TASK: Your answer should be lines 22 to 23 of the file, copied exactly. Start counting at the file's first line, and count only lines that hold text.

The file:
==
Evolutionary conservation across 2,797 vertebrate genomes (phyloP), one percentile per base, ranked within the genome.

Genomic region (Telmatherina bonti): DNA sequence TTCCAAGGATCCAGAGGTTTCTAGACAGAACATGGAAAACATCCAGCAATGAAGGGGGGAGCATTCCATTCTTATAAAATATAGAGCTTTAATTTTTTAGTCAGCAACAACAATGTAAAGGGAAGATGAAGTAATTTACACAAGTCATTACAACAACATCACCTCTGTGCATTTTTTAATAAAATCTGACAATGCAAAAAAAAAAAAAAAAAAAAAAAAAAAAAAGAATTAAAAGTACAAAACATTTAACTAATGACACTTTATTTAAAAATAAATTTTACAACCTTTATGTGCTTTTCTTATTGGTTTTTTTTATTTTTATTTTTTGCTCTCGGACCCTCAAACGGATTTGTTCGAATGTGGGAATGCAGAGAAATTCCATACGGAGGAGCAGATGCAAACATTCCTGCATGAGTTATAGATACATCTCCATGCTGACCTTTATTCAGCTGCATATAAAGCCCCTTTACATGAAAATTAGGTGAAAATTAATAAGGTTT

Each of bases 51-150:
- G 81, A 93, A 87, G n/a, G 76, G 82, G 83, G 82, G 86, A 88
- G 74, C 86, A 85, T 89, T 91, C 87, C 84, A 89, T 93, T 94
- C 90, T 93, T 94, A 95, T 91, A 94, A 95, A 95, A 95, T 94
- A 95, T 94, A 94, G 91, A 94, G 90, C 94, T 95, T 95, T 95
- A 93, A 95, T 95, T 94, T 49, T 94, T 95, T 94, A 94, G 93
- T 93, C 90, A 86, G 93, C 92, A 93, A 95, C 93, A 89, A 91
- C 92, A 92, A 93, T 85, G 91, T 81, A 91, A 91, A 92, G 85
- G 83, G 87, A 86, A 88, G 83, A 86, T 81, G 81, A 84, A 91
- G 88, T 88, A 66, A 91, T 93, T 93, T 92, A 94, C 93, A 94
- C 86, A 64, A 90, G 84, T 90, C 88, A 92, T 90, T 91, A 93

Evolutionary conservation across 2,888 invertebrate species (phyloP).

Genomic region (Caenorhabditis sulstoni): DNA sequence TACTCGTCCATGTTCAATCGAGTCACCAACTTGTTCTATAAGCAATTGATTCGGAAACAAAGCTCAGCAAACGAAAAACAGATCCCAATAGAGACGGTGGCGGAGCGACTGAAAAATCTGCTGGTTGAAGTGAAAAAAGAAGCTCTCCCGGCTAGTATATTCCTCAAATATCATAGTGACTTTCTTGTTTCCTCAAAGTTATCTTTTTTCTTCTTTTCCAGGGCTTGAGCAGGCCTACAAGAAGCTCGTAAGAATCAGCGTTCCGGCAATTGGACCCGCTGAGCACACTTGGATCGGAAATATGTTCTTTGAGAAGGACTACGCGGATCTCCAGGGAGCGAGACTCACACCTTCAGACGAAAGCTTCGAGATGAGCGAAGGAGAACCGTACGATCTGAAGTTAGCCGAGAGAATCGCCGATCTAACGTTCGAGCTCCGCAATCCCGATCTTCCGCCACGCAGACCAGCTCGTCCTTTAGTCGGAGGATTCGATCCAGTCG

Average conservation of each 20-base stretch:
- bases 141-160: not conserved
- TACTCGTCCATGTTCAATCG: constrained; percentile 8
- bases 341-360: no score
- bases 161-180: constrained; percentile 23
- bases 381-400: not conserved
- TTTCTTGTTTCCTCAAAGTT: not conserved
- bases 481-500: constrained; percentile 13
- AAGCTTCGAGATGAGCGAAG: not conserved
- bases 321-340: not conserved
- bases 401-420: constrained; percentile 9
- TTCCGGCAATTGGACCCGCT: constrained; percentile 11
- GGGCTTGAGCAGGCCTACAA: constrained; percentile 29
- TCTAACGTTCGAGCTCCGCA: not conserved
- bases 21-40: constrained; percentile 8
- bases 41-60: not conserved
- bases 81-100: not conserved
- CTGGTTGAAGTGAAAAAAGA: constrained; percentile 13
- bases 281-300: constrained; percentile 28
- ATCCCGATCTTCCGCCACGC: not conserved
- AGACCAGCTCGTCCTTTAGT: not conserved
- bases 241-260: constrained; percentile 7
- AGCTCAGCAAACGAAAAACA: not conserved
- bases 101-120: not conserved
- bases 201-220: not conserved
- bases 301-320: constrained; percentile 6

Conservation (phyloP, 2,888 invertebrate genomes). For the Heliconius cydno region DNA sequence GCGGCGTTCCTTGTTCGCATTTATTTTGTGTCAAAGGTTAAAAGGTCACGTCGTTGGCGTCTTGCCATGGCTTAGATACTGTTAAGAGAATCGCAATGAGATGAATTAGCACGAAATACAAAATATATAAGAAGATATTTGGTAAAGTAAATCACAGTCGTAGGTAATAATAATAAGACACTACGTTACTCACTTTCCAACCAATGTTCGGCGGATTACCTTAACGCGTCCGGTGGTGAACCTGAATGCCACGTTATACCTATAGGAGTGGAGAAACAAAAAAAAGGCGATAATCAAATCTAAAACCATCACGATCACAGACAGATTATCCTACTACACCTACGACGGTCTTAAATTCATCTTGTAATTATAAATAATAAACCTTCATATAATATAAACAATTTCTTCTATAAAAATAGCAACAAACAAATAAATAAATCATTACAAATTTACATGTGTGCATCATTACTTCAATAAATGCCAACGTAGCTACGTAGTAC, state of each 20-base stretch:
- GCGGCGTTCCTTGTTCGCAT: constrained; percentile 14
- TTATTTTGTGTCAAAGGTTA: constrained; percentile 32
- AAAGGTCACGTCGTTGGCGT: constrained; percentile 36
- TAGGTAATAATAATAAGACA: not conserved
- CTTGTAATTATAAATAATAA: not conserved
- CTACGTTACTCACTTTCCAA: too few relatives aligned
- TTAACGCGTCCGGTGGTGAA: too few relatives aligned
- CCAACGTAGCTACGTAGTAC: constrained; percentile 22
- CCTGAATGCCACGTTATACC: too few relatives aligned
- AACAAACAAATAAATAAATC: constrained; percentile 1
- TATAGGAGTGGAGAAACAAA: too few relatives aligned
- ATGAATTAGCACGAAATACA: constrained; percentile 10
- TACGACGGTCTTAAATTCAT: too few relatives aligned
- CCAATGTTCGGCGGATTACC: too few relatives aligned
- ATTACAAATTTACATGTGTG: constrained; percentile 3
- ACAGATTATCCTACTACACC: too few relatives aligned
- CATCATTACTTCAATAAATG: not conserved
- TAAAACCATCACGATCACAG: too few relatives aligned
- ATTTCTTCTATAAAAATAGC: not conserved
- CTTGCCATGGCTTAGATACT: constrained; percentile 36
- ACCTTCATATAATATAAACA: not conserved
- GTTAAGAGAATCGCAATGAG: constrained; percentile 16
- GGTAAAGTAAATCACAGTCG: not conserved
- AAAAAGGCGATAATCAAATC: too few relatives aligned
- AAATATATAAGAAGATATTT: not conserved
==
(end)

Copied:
- TTTCTTGTTTCCTCAAAGTT: not conserved
- bases 481-500: constrained; percentile 13